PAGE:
Longer lines: Airline delays are on the rise
Congressional hearings look at how some 200 million passengers will pass through security gates this summer.
Air travel is back and, potentially, so is gridlock.
But not necessarily the kind that clogged the skies the infamous summer of 2000, when record delays left a record number of passengers sitting on the tarmac and in the plastic seats of the nation's airports. This year, rather, air passengers may find themselves standing - in potentially long lines that lead to security gates.
With almost 200 million Americans taking to the skies during the peak summer travel months - a number not seen since pre-Sept. 11, and an increase of 12 percent over last year - aviation experts warn that the new security apparatus run by the Transportation Security Administration (TSA) is neither prepared nor flexible enough to cope.
"The screeners seem on the whole to be doing a good job, but when you put that many people through that small a funnel, you're bound to cause friction," says Dean Headley, a professor at Wichita State University in Kansas and coauthor of the Airline Quality Rating.
The TSA is facing criticism from airlines, airport managers, and passenger advocates for not being responsive enough to the needs of travelers. In March, the Department of Transportation got four times as many complaints about security screening than about airlines, travel agents, and tour operators combined. Airport managers complain that the centralized, bureaucratic structure of the TSA makes it difficult to keep up staffing levels, let alone adjust them to the needs of the airports at peak times. The end result: Some screeners end up sitting around midday with nothing to do, while at rush hour, lines can snake around the terminal, with travelers waiting as long as an hour.
"Most of us don't think security is being compromised. What's being compromised is customer service," says David Plavin, president of the Airports Council International in Washington, which represents the nation's airports.
At a hearing of the House Transportation Subcommittee on Aviation Thursday, the TSA defended its performance and said it will be prepared for the summer rush - just as it was during the Christmas holiday, another peak travel season.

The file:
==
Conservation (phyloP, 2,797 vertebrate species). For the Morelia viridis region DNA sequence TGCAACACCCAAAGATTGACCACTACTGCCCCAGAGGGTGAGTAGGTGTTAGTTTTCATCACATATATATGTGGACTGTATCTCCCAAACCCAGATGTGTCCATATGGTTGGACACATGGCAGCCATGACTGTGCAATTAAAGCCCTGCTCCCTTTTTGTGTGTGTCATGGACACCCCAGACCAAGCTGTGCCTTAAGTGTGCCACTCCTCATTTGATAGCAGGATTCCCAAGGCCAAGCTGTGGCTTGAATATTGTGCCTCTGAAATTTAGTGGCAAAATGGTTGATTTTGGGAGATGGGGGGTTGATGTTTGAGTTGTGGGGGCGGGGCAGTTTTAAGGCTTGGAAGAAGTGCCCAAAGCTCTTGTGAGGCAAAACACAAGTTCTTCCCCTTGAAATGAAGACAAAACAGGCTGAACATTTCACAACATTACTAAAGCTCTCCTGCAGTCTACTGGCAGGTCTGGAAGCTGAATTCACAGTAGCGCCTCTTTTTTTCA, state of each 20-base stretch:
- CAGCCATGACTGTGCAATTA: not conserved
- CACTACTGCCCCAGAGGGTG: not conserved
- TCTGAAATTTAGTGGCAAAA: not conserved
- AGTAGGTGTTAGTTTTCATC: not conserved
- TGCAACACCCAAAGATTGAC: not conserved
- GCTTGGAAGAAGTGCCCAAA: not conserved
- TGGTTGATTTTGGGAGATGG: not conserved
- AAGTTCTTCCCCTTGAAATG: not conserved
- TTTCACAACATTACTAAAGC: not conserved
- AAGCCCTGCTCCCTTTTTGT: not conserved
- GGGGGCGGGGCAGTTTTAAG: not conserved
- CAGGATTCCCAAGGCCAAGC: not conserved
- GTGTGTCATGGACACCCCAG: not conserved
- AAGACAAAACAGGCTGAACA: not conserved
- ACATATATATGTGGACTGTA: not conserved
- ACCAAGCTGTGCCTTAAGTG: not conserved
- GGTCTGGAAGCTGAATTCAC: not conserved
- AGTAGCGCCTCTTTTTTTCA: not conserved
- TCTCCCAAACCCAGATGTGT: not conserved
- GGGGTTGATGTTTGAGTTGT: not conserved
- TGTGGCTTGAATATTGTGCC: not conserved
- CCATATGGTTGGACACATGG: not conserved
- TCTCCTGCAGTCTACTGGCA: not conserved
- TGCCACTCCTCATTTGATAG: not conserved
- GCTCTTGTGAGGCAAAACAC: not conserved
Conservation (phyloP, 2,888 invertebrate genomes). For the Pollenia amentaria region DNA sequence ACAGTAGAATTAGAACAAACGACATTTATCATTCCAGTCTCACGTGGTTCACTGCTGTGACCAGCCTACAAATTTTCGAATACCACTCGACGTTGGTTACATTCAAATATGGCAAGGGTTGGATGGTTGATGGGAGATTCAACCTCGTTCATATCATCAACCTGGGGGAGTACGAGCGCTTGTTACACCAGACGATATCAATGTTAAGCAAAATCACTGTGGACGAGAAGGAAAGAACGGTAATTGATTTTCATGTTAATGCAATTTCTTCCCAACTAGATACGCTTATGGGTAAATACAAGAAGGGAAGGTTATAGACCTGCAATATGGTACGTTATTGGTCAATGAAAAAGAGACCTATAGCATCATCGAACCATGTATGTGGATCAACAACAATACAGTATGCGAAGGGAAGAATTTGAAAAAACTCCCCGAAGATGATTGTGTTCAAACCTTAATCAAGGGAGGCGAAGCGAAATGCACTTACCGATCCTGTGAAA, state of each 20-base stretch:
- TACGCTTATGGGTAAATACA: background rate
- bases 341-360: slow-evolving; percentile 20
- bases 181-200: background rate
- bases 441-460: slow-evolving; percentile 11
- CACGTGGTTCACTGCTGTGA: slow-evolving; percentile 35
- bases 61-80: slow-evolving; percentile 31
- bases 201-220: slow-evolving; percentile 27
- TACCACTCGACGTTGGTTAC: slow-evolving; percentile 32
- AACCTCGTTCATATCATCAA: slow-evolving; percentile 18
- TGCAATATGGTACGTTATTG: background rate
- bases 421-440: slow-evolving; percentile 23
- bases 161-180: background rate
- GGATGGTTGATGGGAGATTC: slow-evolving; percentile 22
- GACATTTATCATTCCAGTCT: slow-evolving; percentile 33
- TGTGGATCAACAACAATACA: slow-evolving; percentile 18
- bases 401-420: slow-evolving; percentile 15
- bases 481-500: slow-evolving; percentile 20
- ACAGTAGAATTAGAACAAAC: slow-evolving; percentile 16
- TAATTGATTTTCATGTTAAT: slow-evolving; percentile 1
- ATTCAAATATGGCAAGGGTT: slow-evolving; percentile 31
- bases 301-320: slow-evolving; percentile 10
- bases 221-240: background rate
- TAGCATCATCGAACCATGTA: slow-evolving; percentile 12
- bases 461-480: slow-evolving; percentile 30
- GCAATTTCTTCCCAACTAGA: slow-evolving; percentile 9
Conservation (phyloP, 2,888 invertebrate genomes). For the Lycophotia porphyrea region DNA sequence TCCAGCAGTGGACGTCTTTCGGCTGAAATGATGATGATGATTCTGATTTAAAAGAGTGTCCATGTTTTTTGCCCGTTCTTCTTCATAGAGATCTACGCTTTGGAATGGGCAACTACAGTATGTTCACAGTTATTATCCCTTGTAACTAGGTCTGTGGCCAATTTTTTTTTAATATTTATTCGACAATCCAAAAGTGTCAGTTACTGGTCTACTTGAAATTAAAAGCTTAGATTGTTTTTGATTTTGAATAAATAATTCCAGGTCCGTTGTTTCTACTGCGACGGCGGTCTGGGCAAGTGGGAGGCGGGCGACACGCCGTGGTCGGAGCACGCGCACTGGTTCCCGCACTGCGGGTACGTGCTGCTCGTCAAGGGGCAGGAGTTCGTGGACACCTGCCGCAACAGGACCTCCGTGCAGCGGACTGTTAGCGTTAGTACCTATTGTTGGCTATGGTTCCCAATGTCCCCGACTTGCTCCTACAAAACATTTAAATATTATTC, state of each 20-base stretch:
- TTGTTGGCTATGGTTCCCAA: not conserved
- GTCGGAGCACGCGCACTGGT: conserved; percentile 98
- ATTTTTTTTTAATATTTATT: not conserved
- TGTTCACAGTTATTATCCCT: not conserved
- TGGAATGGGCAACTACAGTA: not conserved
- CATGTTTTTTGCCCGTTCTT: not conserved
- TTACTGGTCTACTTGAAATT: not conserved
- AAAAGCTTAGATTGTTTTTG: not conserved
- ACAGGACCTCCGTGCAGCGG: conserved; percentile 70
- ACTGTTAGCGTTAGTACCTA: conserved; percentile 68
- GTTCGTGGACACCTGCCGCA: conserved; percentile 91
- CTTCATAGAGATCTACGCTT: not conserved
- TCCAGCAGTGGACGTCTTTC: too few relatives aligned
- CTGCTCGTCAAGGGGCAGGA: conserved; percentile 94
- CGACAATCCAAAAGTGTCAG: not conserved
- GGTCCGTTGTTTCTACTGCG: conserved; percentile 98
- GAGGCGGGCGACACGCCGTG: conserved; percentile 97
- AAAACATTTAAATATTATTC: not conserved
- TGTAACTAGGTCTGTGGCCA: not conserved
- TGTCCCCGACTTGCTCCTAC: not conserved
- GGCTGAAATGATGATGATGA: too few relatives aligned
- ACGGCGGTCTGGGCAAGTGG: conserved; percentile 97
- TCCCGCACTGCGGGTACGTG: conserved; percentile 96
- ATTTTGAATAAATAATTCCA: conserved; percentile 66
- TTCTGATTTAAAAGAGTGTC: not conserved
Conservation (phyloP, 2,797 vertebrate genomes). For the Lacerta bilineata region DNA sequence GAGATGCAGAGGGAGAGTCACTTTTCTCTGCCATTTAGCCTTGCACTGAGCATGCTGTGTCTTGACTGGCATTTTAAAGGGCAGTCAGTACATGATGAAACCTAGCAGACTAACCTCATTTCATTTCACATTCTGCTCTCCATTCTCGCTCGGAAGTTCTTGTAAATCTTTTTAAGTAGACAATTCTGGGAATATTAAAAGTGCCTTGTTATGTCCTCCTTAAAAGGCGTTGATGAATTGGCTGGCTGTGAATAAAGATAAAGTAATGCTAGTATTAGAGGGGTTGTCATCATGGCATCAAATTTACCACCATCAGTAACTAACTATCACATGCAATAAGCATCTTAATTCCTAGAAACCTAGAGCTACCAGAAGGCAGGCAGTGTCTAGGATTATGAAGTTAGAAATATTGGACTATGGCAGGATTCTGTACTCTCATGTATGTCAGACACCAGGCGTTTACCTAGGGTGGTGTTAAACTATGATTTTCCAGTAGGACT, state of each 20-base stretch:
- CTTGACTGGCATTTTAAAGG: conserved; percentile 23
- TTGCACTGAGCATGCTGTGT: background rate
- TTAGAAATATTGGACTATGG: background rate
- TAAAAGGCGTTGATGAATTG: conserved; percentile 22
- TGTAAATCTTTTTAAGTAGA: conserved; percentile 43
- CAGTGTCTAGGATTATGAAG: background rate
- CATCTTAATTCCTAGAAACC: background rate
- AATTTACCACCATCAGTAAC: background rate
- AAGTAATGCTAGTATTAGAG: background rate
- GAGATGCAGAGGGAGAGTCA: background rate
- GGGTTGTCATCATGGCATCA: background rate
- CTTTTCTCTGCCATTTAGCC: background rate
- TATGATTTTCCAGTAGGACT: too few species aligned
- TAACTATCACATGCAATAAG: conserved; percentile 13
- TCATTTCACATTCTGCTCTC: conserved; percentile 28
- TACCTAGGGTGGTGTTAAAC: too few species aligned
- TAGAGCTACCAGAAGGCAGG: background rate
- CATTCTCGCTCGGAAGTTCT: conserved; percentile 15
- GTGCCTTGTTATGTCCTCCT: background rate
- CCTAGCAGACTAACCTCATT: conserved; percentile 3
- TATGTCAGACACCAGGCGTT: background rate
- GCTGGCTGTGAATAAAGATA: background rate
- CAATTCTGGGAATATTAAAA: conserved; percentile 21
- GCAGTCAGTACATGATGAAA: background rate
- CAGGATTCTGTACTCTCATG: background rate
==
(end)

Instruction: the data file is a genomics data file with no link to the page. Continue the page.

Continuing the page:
The TSA federal security directors at each airport have been working directly with airlines and airport managers to find ways to maximize the resources they have - in other words, making sure the level of screeners matches the level of passenger traffic. They're also undertaking a public-education campaign to ensure that summer travelers, many of whom aren't as experienced as frequent fliers, know what's expected at the security gate. "We're trying to communicate to the public that post 9/11, it's more important than ever to be a savvy traveler who can navigate efficiently the security checkpoint," says Ann Davis, a TSA spokesperson. "That really helps keep the line moving."
The TSA has set up the website www.tsatraveltips.us to give travelers advice - such as take off your belt before you get to the screening gate. It also advises that while you can carry on nail clippers, you can't bring knives. (Dozens are still routinely confiscated at airports every day.)
Even critics compliment the TSA for going from zero to a full-fledged federal agency in less than two years. But airport and airline officials would like the TSA to become more flexible, giving more authority to the federal security director (FSD), the senior TSA official, at each airport.
The TSA has started a pilot project in Boston that will allow the FSD to recruit and hire its own screeners. But critics also note that Congress has to some extent tied the TSA's hands. Last summer, it was authorized to hire 51,000 screeners. But after suffering sticker shock at the cost of all those new federal employees, Congress put the cap on screeners for this summer at 45,000 - a 10 percent decrease at a time passenger traffic is up 12 percent.
"The challenge is that the TSA needs to embrace a more dynamic management model deploying screeners to airports where most people are traveling," says Doug Wills of the Air Transport Association, which represents the nation's major carriers. "Do we need 10 screeners in Nome, Alaska, during the summer months, or would it make more sense to put more screeners in Seattle where more people travel during the summer?"